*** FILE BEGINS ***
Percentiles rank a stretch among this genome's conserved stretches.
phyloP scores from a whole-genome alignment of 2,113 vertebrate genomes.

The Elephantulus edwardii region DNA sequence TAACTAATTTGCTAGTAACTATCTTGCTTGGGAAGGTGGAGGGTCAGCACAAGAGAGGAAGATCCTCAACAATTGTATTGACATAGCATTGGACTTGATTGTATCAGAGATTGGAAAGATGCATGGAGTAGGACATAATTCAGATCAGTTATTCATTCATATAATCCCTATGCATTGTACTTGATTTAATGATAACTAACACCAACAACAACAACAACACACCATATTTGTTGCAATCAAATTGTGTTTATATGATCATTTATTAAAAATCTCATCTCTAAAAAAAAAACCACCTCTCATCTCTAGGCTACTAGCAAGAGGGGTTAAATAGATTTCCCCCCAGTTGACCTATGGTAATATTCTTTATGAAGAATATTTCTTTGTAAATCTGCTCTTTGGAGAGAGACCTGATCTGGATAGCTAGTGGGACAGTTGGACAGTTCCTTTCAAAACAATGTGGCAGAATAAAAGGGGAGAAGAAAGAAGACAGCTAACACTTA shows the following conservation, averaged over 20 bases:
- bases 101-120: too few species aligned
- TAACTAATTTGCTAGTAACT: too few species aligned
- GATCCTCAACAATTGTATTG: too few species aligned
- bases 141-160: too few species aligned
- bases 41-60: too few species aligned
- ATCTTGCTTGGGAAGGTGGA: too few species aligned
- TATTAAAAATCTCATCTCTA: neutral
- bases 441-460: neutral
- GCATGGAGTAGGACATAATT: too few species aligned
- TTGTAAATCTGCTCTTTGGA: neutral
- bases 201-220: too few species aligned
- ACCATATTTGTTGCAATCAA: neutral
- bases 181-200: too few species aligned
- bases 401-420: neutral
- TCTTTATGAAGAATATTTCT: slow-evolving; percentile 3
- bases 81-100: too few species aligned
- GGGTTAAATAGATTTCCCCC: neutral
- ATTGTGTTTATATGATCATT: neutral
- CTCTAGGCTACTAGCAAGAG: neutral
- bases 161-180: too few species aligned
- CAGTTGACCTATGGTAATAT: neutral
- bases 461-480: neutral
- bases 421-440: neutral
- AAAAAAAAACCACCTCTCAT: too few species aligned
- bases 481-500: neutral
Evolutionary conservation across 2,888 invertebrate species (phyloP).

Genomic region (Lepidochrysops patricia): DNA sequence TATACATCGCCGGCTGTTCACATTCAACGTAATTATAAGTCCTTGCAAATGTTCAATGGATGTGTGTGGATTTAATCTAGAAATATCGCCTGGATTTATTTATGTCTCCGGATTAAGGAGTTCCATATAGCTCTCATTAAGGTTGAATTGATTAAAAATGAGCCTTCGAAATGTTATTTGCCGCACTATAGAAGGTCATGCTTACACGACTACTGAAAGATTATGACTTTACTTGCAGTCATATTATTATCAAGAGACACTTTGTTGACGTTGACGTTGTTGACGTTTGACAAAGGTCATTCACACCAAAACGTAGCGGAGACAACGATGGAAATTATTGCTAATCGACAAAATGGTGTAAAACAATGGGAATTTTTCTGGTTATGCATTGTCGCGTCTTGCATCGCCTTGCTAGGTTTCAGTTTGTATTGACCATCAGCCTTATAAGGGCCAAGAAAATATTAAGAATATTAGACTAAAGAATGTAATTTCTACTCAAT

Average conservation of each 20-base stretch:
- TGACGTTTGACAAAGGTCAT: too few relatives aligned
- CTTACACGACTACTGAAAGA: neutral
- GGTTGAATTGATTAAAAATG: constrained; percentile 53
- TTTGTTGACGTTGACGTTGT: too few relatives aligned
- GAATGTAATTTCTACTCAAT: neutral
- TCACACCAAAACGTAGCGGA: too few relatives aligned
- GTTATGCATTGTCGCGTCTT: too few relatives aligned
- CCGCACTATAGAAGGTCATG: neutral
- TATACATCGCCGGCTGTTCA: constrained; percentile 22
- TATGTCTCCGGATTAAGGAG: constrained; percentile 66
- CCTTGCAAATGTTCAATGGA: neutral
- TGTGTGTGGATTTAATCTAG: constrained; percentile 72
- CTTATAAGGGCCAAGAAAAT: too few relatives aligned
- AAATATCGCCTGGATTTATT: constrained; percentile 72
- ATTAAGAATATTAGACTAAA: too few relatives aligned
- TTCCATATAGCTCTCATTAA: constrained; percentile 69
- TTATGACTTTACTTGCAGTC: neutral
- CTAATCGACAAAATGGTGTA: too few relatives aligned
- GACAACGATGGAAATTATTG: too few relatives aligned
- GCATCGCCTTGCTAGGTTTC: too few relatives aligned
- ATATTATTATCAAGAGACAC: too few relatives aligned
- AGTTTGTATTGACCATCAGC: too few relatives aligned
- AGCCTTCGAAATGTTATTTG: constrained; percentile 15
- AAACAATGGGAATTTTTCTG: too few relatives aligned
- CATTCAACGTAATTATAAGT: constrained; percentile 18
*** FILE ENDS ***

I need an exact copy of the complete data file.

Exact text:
Percentiles rank a stretch among this genome's conserved stretches.
phyloP scores from a whole-genome alignment of 2,113 vertebrate genomes.

The Elephantulus edwardii region DNA sequence TAACTAATTTGCTAGTAACTATCTTGCTTGGGAAGGTGGAGGGTCAGCACAAGAGAGGAAGATCCTCAACAATTGTATTGACATAGCATTGGACTTGATTGTATCAGAGATTGGAAAGATGCATGGAGTAGGACATAATTCAGATCAGTTATTCATTCATATAATCCCTATGCATTGTACTTGATTTAATGATAACTAACACCAACAACAACAACAACACACCATATTTGTTGCAATCAAATTGTGTTTATATGATCATTTATTAAAAATCTCATCTCTAAAAAAAAAACCACCTCTCATCTCTAGGCTACTAGCAAGAGGGGTTAAATAGATTTCCCCCCAGTTGACCTATGGTAATATTCTTTATGAAGAATATTTCTTTGTAAATCTGCTCTTTGGAGAGAGACCTGATCTGGATAGCTAGTGGGACAGTTGGACAGTTCCTTTCAAAACAATGTGGCAGAATAAAAGGGGAGAAGAAAGAAGACAGCTAACACTTA shows the following conservation, averaged over 20 bases:
- bases 101-120: too few species aligned
- TAACTAATTTGCTAGTAACT: too few species aligned
- GATCCTCAACAATTGTATTG: too few species aligned
- bases 141-160: too few species aligned
- bases 41-60: too few species aligned
- ATCTTGCTTGGGAAGGTGGA: too few species aligned
- TATTAAAAATCTCATCTCTA: neutral
- bases 441-460: neutral
- GCATGGAGTAGGACATAATT: too few species aligned
- TTGTAAATCTGCTCTTTGGA: neutral
- bases 201-220: too few species aligned
- ACCATATTTGTTGCAATCAA: neutral
- bases 181-200: too few species aligned
- bases 401-420: neutral
- TCTTTATGAAGAATATTTCT: slow-evolving; percentile 3
- bases 81-100: too few species aligned
- GGGTTAAATAGATTTCCCCC: neutral
- ATTGTGTTTATATGATCATT: neutral
- CTCTAGGCTACTAGCAAGAG: neutral
- bases 161-180: too few species aligned
- CAGTTGACCTATGGTAATAT: neutral
- bases 461-480: neutral
- bases 421-440: neutral
- AAAAAAAAACCACCTCTCAT: too few species aligned
- bases 481-500: neutral
Evolutionary conservation across 2,888 invertebrate species (phyloP).

Genomic region (Lepidochrysops patricia): DNA sequence TATACATCGCCGGCTGTTCACATTCAACGTAATTATAAGTCCTTGCAAATGTTCAATGGATGTGTGTGGATTTAATCTAGAAATATCGCCTGGATTTATTTATGTCTCCGGATTAAGGAGTTCCATATAGCTCTCATTAAGGTTGAATTGATTAAAAATGAGCCTTCGAAATGTTATTTGCCGCACTATAGAAGGTCATGCTTACACGACTACTGAAAGATTATGACTTTACTTGCAGTCATATTATTATCAAGAGACACTTTGTTGACGTTGACGTTGTTGACGTTTGACAAAGGTCATTCACACCAAAACGTAGCGGAGACAACGATGGAAATTATTGCTAATCGACAAAATGGTGTAAAACAATGGGAATTTTTCTGGTTATGCATTGTCGCGTCTTGCATCGCCTTGCTAGGTTTCAGTTTGTATTGACCATCAGCCTTATAAGGGCCAAGAAAATATTAAGAATATTAGACTAAAGAATGTAATTTCTACTCAAT

Average conservation of each 20-base stretch:
- TGACGTTTGACAAAGGTCAT: too few relatives aligned
- CTTACACGACTACTGAAAGA: neutral
- GGTTGAATTGATTAAAAATG: constrained; percentile 53
- TTTGTTGACGTTGACGTTGT: too few relatives aligned
- GAATGTAATTTCTACTCAAT: neutral
- TCACACCAAAACGTAGCGGA: too few relatives aligned
- GTTATGCATTGTCGCGTCTT: too few relatives aligned
- CCGCACTATAGAAGGTCATG: neutral
- TATACATCGCCGGCTGTTCA: constrained; percentile 22
- TATGTCTCCGGATTAAGGAG: constrained; percentile 66
- CCTTGCAAATGTTCAATGGA: neutral
- TGTGTGTGGATTTAATCTAG: constrained; percentile 72
- CTTATAAGGGCCAAGAAAAT: too few relatives aligned
- AAATATCGCCTGGATTTATT: constrained; percentile 72
- ATTAAGAATATTAGACTAAA: too few relatives aligned
- TTCCATATAGCTCTCATTAA: constrained; percentile 69
- TTATGACTTTACTTGCAGTC: neutral
- CTAATCGACAAAATGGTGTA: too few relatives aligned
- GACAACGATGGAAATTATTG: too few relatives aligned
- GCATCGCCTTGCTAGGTTTC: too few relatives aligned
- ATATTATTATCAAGAGACAC: too few relatives aligned
- AGTTTGTATTGACCATCAGC: too few relatives aligned
- AGCCTTCGAAATGTTATTTG: constrained; percentile 15
- AAACAATGGGAATTTTTCTG: too few relatives aligned
- CATTCAACGTAATTATAAGT: constrained; percentile 18